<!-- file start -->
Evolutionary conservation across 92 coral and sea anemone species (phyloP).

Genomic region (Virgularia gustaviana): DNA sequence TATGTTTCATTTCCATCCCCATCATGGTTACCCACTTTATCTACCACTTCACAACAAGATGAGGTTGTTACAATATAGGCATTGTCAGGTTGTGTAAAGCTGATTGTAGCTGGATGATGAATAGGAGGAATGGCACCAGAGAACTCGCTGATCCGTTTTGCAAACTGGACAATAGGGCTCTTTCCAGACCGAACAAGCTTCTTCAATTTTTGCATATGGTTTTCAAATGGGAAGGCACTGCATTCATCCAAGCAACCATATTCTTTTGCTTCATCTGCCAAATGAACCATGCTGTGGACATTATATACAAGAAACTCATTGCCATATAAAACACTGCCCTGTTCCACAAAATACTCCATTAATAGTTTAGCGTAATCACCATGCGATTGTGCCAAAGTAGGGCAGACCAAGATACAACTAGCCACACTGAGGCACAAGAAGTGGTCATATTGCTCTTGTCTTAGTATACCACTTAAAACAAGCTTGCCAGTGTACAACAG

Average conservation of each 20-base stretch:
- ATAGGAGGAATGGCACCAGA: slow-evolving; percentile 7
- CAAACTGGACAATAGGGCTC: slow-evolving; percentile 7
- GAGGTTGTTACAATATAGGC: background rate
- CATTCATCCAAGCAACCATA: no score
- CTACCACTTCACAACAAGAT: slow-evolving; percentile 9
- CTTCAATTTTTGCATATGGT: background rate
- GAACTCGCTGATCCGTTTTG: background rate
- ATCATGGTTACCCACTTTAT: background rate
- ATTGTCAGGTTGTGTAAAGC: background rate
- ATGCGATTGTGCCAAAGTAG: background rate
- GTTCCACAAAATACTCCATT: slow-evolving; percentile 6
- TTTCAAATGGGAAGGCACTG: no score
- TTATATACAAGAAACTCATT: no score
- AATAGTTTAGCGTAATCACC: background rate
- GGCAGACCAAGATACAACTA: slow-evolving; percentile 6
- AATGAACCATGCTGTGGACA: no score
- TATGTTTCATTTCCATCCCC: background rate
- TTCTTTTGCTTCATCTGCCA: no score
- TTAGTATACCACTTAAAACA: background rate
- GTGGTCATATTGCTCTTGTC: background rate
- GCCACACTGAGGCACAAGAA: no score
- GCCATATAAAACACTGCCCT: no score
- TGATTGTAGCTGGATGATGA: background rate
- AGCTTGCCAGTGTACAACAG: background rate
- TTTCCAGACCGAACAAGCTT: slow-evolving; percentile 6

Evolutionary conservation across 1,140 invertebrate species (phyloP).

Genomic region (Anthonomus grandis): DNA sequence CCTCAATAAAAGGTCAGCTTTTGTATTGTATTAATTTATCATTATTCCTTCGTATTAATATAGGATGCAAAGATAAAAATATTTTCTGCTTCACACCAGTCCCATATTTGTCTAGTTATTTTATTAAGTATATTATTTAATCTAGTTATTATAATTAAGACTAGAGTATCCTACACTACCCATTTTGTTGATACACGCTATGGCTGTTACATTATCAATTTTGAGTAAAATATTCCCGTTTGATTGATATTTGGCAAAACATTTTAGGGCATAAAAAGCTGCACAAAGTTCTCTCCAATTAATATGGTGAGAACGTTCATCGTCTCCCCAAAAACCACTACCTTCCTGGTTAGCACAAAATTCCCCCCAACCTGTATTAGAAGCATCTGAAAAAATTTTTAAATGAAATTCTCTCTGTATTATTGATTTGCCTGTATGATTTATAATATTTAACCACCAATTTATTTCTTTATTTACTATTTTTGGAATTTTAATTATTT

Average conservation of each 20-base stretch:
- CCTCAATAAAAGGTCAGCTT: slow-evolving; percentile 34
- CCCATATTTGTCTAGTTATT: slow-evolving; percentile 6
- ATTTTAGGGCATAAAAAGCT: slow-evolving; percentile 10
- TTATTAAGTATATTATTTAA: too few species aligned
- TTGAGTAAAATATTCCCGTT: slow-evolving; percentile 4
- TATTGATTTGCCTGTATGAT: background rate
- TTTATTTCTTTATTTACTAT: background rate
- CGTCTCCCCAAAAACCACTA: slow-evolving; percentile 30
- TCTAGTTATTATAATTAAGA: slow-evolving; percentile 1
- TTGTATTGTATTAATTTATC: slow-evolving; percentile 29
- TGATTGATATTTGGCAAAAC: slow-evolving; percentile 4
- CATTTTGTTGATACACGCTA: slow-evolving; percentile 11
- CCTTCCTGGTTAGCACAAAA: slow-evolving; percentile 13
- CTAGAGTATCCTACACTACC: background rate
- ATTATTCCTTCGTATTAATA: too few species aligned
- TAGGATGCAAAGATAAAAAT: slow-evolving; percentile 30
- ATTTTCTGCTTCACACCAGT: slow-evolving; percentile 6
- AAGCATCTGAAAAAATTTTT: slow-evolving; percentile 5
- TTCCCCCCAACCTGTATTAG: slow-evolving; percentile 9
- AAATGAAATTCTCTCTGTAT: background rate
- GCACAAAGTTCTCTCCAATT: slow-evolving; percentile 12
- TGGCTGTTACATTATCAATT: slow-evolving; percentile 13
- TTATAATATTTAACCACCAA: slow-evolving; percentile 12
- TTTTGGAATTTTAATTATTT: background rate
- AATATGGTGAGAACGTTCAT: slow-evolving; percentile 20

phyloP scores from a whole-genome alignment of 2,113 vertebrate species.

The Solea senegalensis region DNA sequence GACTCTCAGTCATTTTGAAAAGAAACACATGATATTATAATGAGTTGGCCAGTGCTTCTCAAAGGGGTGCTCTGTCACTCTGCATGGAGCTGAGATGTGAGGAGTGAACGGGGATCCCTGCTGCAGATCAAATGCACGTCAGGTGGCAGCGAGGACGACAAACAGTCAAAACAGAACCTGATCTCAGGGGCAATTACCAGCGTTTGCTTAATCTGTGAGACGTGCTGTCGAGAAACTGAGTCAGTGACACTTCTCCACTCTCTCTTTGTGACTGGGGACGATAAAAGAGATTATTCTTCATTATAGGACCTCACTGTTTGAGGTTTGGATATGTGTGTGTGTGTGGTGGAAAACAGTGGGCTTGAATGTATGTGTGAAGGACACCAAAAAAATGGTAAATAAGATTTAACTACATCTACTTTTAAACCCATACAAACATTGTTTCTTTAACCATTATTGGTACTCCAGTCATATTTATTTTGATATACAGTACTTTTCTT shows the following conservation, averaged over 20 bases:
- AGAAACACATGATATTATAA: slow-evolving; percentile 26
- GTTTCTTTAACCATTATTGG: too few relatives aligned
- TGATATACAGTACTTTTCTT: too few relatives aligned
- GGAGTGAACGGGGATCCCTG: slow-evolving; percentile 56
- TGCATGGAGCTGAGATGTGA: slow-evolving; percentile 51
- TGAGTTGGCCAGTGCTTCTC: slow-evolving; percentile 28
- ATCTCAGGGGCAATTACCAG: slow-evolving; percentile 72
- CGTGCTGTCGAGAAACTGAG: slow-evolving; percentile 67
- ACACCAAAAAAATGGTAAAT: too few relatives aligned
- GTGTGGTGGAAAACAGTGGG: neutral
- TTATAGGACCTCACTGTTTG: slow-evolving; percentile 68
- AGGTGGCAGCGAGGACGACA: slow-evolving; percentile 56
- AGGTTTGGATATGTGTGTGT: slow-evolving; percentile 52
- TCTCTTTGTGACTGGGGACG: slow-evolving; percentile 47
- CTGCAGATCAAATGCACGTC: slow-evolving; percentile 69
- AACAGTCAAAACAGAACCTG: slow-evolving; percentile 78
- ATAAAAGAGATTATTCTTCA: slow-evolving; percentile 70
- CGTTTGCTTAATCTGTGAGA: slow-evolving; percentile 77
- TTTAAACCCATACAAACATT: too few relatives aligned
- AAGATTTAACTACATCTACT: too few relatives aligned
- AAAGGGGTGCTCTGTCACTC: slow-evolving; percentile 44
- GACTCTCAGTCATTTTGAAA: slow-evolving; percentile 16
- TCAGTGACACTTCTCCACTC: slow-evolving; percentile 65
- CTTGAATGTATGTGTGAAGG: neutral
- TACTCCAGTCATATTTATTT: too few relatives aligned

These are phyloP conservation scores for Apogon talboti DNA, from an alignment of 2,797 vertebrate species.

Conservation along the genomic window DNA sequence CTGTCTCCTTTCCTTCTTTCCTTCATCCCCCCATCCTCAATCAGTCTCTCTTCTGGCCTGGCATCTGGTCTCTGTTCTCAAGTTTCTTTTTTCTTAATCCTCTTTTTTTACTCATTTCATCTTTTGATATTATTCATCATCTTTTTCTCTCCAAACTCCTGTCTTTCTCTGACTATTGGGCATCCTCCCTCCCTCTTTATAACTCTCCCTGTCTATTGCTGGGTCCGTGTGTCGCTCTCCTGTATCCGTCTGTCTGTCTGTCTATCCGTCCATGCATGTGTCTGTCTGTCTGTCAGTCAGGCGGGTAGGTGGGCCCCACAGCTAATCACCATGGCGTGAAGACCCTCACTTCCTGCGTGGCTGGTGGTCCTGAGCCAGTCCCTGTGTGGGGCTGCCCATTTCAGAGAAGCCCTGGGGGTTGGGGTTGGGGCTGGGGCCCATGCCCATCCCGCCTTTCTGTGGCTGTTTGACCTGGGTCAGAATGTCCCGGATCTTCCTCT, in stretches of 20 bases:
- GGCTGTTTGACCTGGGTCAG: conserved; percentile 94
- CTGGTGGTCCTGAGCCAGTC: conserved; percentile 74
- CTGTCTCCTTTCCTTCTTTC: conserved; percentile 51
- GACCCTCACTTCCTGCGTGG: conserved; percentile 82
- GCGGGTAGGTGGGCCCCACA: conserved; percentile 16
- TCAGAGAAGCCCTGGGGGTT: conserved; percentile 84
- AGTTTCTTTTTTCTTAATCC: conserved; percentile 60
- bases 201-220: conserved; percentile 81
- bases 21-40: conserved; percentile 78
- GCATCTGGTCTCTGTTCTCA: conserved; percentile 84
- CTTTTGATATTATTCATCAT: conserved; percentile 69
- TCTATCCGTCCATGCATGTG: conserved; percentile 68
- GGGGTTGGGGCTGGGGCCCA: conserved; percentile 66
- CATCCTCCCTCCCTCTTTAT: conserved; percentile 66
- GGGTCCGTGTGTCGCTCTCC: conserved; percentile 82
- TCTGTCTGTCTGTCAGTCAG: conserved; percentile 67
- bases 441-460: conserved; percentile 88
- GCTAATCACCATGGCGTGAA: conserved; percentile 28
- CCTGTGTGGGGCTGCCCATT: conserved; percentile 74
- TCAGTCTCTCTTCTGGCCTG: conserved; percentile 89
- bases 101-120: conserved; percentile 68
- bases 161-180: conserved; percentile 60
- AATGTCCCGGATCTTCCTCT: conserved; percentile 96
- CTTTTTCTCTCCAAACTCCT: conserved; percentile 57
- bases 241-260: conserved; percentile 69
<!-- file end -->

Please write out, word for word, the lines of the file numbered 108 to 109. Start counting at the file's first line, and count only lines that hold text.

- AATGTCCCGGATCTTCCTCT: conserved; percentile 96
- CTTTTTCTCTCCAAACTCCT: conserved; percentile 57